OC’s Disturbing Peace Sign Effort Growing

OCEAN CITY – Officials in Ocean City are making an effort to ensure business owners place signs that warn of disorderly conduct and disturbing the peace laws prior to the resort’s fall events.

The efforts are part of an ordinance that requires businesses that front major arteries in the resort, including Coastal Highway, Philadelphia Avenue and Baltimore Avenue, to install signs warning residents and visitors of state laws against disorderly conduct and disturbing the peace and the enforcement of such laws.

The town passed the ordinance in 2015 in an effort to suppress illegal activity at vehicle-related special events, but enforcement measures fell by the wayside until this year.

Since July, the town has made an effort to enforce the longstanding ordinance.

In a Police Commission meeting Wednesday, Ocean City Police Chief Ross Buzzuro relayed ongoing efforts to install the signs. He said the town has distributed 186 signs to 122 properties.

“We do have 56 other property owners that have come forward to retrieve a sign,” he said.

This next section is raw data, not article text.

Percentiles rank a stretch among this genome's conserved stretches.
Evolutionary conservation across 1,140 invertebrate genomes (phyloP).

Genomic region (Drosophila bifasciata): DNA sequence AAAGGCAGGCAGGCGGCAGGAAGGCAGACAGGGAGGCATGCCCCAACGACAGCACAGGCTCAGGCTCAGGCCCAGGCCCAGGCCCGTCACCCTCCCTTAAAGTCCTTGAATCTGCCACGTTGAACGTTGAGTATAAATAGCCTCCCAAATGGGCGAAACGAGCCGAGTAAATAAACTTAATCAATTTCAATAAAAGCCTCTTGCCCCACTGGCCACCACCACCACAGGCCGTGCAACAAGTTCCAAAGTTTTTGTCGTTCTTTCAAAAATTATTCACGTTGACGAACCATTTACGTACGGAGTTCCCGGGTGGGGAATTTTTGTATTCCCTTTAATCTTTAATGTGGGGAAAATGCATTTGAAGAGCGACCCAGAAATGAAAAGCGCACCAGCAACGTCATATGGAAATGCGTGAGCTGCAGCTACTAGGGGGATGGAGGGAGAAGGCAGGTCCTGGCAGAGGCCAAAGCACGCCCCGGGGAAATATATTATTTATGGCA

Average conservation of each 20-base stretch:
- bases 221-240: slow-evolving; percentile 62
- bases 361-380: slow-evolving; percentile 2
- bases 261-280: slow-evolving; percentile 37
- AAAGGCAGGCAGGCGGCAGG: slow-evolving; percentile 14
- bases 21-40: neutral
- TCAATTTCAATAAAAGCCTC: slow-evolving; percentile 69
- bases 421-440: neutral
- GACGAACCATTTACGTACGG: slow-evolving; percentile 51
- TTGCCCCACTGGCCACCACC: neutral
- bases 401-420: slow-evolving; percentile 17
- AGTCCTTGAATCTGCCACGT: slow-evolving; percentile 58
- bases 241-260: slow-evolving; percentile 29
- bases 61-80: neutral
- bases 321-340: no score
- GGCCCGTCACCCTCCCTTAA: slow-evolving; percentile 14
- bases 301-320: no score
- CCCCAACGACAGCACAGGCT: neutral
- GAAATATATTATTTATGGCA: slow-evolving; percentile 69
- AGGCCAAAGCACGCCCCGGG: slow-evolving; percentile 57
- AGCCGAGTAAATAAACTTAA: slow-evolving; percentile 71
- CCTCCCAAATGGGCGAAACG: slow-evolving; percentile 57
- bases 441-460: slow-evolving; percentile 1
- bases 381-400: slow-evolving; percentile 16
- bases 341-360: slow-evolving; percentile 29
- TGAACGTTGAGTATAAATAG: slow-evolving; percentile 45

With the additional 56 signs, Buzzuro said the town will have distributed more than 240 signs. He explained, however, that the resort still had hundreds of remaining properties that have not retrieved a sign.

“That’s what we are at,” he said. “We are moving along. It’s up from the last time we met.”

Mayor Rick Meehan said the town had many more businesses and property owners to reach.

“A lot of the signs I know are smaller properties … We just need to keep working on it,” he said.

Meehan supported the idea of sending another letter to businesses.

“We want compliance,” he said.

Councilman Dennis Dare, chair of the commission, stressed the importance of installing the signs in a timely manner and asked about other enforcement measures.

“Would it be possible to have officers … go around to the businesses?” he said.

Buzzuro said the coming weeks would be busy for the police department as officers prepare for shoulder season events, such as H2Oi, Endless Summer Cruisin’ and Sunfest.

“I just have a time problem … All these types of things are intensive,” he said.

Buzzuro explained the town was prioritizing the distribution of signs to properties with a history of issues.

“We are doing this deliberately as we move forward,” he said.

Meehan suggested the police department reach out to businesses during routine business checks.

“We want people to follow this and understand the reason for it,” he said.

About The Author: Bethany Hooper

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Bethany Hooper has been with The Dispatch since 2016. She currently covers various general stories. Hooper graduated from Stephen Decatur High School in 2012 and the University of Maryland in 2016, where she completed double majors in journalism and economics.